The William Moore house also has historical significance as part of the development of Canterbury as a commercial center around 1800. The convergence of two major roads (later improved as turnpikes) stimulated the establishment of stores, shops, and the offices of professional men. The upper floor of this house at one time accommodated a ballroom where Masonic organizations met. Later in the 19th century, the house became the home of prominent merchant, banker, and politician Marvin H. Sanger, Connecticut Secretary of State from 1873 to 1876. In 1921, it was the home of Lillian Frink when she became one of the first women ever elected to the Connecticut General Assembly, along with four other women elected that same year.

William Moore house 1
William Moore house 2

 

 

 

 

 

William Moore house 3

William Moore house 4

MARCH 9 PROGRAM IS CANCELLED — WILL BE RESCHEDULED

Sorry about the late notice, but our speaker is under the weather and had to cancel. We will still hold a brief business meeting, but there won’t be a program this evening. We will reschedule with Bruce Clouette as soon as possible.

See details about this evening’s planned program, now postponed, on the meeting’s page at this link. And please plan to join again soon. Our regular monthly meetings always feature a history-themed program. (Well, except not tonight.)

We Are Pleased to Announce a New, Updated Canterbury Cemetery Map & Successful Conclusion of Our Cemetery Mapping Project

This project, which took a number of years to complete, arose in response to numerous inquiries received by the Canterbury Historical Society, Canterbury Public Library, and other municipal offices about the locations of burying grounds in town. Most such questions come from people trying to locate the grave sites of their ancestors, in some cases going back 300 years.

The scope of the project was to pinpoint and document graveyard locations, not individual headstones. The timing of our effort was critical, given that some of our early burying grounds—particularly the smallest ones—are becoming overgrown with vegetation and therefore disappearing from sight. As a future enhancement, we hope to link to the photographs being taken systematically by a Canterbury resident of all the headstones in town cemeteries.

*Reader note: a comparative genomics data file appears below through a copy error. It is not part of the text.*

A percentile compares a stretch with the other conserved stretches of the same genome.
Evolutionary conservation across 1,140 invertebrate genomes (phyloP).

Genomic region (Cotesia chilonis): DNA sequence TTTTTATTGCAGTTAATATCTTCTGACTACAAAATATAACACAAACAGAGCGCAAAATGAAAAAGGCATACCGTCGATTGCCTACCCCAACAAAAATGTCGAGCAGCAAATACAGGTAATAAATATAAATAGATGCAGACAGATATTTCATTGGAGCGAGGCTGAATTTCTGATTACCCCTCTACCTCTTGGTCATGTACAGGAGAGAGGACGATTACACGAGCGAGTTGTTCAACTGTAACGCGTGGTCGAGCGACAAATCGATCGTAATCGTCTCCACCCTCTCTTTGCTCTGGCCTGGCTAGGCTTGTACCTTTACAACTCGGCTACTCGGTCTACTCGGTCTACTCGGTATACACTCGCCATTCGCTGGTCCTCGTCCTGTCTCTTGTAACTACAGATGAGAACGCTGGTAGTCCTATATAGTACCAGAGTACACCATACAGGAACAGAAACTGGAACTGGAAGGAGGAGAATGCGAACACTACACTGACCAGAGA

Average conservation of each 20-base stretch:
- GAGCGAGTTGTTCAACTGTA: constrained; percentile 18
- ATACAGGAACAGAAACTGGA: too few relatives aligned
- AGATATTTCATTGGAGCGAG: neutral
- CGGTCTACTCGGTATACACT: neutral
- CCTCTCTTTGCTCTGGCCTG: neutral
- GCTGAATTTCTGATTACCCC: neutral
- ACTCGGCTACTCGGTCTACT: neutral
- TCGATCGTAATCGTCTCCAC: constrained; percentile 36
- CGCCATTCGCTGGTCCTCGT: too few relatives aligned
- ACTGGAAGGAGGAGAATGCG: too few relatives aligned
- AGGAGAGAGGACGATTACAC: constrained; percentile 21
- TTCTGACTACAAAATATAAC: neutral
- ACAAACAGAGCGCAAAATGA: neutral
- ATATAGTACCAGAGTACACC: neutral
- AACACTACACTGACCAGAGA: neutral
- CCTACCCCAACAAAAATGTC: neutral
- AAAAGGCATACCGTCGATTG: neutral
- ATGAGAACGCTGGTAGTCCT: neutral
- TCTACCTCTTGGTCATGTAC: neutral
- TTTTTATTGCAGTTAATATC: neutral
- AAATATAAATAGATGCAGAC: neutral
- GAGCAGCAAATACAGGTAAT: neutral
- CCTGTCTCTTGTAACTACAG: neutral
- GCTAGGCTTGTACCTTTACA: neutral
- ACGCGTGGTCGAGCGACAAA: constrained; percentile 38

The Canterbury Historical Society has been fortunate to have the services and expertise of Mike Sheehan throughout the mapping undertaking. Mike is retired from the Army Corps of Engineers, where he was a biologist and wetland and soils scientist. He traces his interest in cartography to his time as an infantry officer in Vietnam, and later to his self-described lingering “wetlands geek” period. He generously donated his efforts for our cemetery mapping venture.

Edited map resizedOne of the project’s main outputs is a map of known Canterbury burying grounds overlaid on a modern road map of town, with a table of precise, corrected GPS coordinates for the burying grounds. Click on the thumbnail at right to open the new map. Once open, depending on your software and settings, you should be able to zoom in and out on the image.

Earlier maps had shown only approximate locations, as well as fewer burying grounds than we’ve been able to document. During the project, we discovered the locations of three that were previously unknown, leaving three others (Perry, Herrington-Stevens, and North Parish, noted in red on the map) for which we couldn’t confirm locations.

Using GPS technology, we were also able to correct the locations of virtually all previously documented sites. We provided the corrected and new location data to the Canterbury Land Use Office for submission to the state. Apparently state processes stipulate that the town land use office is charged with communicating all new information and corrections to the State of Connecticut for inclusion in its state-wide cemetery archives.

Large format hard copies of the new map are now available for public access during normal business hours in the Canterbury Town Hall at the:

  • Canterbury Public Library
  • Town Clerk’s Office
  • Land Use Office
  • First Selectman’s Office
  • Assessor’s Office

Working with the first selectman, we also hope the map can soon be linked electronically on the map page of the town’s official website.

In an effort to ensure that visitors do not unknowingly enter private property without prior permission of the landowners, please notice the following legal language included on the map:

Note that some cemeteries are on private property and others abut private property. It is the sole responsibility of visitors to obtain owner permission before entering private property.

We welcome your suggestions for needed corrections to the map, and if you know of burials that are not included—even if only a single headstone— please let us know at info@canterburyhistorical.org.

Old Home Day photos, our thanks, and more